"Winging it" is
a foreign an obscene concept to an overplanner. Showing up to a place you've never set foot in when you've scraped together that precious time off work and saved all your pennies with zero plans in place? Insert anxiety here. I should know, on account of the fact that I am one. As a regular traveler and overplanner, I can often be found creating more stress for myself than necessary. Like most humans, I have a major case of FOMO that shines through even more when it comes to travel. I don't want to miss out on anything in the epic locations I'm exploring. In fact, I'd like to know each option, every nook and cranny, and plot out as much as possible to maximize my time in seeing ALL. THE. THINGS; please and thank you.
What if I couldn't find a place to sleep? What if I whizzed right past a rare gem of a place and was none the wiser? What if I had walked just a touch further and found an even tastier restaurant? What if, what if! These are just a sampling of the lovely thoughts constantly darting around my noggin. I mean, we all agree that it's great to have a back-up plan, obviously. And learning the ins and outs of a destination to maximize your experience sounds reasonably reasonable, in theory. But, as smart as it feels to plan your trip to the Nth degree, it can actually hinder your overall travel takeaway.
Overplanning closes you off to opportunities that spontaneous travel will potentially give you.
Making a conscious change happens differently for everyone, and for me, it happened because I was exhausted. Nearing the end of a five-month jaunt to 17 countries, I was tired, tired of overplanning and researching. So, I showed up to New Zealand, my last big stop, for a two-week road trip around the South Island with only the first night in a hotel and a car rental booked. I did everything else on a whim and it was a whole new way of absorbing a place that I hadn't truly allowed myself to do yet. It was a bit like skinny-dipping. Hesitant at first, but then liberating and enjoyable once you dive in.
Go on a trip with zero plans? Sounds like a cruel joke to us overplanners, one that is enough to fuel our nightmares for the next month. But it could actually be a good thing, if we let it. Life-changing, even. Although it's a constant work in progress, these smattering of two cents tips on relinquishing control in a manageable way are a good jumping-off point. If all else fails, we can start an overplanners anonymous group.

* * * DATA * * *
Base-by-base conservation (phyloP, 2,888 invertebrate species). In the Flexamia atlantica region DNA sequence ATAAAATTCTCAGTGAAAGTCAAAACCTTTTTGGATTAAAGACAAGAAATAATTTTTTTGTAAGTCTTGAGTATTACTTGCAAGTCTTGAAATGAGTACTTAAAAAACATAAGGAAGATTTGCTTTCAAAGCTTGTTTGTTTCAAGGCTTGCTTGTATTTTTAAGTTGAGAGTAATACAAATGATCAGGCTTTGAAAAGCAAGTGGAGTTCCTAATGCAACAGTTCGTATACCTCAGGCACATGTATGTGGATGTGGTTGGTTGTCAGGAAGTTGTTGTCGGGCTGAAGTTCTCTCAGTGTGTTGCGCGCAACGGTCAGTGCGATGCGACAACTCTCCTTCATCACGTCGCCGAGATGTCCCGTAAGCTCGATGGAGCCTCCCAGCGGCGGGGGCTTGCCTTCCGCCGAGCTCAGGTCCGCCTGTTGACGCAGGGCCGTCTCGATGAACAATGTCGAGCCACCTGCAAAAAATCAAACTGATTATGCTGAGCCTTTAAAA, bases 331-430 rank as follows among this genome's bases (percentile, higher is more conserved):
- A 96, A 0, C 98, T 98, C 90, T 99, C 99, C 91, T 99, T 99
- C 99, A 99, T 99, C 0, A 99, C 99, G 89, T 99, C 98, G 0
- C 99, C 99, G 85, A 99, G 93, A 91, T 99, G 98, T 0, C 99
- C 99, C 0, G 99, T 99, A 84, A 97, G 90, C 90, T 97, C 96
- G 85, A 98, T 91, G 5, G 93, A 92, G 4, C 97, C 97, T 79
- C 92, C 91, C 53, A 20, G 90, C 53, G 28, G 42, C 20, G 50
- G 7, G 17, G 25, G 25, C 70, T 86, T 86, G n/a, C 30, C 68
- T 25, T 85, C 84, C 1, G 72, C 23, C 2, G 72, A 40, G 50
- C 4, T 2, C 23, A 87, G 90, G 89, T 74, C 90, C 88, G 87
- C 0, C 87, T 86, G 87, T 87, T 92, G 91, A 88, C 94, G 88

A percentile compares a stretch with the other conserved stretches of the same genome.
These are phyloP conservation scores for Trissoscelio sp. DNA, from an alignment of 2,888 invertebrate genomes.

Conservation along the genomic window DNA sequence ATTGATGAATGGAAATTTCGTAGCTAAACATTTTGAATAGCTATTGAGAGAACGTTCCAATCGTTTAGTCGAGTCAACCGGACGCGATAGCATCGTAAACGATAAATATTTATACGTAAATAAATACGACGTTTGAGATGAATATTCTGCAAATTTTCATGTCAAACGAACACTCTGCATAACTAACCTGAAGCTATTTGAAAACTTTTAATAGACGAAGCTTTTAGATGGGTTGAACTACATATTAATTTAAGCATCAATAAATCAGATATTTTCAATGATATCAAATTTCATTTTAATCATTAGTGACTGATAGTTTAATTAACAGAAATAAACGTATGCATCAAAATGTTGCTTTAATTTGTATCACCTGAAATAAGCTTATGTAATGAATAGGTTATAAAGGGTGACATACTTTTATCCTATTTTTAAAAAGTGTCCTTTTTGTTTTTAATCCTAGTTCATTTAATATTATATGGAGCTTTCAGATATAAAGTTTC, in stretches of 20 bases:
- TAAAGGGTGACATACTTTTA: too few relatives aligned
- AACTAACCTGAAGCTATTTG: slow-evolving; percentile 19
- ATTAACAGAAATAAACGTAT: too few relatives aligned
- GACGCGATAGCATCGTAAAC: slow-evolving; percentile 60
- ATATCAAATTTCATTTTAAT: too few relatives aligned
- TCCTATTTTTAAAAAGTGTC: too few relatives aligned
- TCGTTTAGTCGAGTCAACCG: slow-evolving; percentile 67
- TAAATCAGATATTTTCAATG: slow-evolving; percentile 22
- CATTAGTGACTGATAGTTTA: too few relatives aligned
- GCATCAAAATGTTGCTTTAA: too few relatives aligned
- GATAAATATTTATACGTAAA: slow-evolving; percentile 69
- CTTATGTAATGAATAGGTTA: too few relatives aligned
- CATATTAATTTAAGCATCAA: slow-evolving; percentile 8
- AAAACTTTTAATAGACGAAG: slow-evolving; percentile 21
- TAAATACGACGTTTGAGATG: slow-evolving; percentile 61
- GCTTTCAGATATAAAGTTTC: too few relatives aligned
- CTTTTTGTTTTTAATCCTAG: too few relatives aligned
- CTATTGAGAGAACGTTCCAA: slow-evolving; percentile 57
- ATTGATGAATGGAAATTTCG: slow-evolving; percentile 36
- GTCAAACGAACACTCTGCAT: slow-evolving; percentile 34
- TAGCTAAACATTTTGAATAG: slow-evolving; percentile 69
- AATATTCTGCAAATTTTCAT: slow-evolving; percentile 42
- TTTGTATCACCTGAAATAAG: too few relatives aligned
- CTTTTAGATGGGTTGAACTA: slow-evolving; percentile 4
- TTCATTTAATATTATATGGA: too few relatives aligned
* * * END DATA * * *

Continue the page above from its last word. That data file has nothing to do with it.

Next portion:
1. Let go.
This is likely the most difficult aspect. Control feels like a luxurious security blanket, but with travel things can still go wrong, and they will. We should take a page from Frozen's book and just "let it go." Easier said than done, Elsa. In all seriousness, giving up that need to control will loosen up some tension in the long run. Keeping an open mind will open you up to experiences you can't read about on review sites and will ultimately end up being your most meaningful memories.
We can't just quit our overplanning ways cold turkey. Make a list. Prioritize what you absolutely must do/see/eat on your trip, and then leave the rest up to the travel gods and spontaneity. Limiting yourself is the key here. Top 583,295 priorities sounds reasonable, right?
Although there's a time and place for everything, it's all about balance. I mean, you don't want to show up to Santorini, Greece in August with no place to stay booked in advance. It's the high season and a popular destination. But you could show up and not have done hours of research or planned an itinerary and get recommendations from the locals, which is a more authentic way to travel anyhow.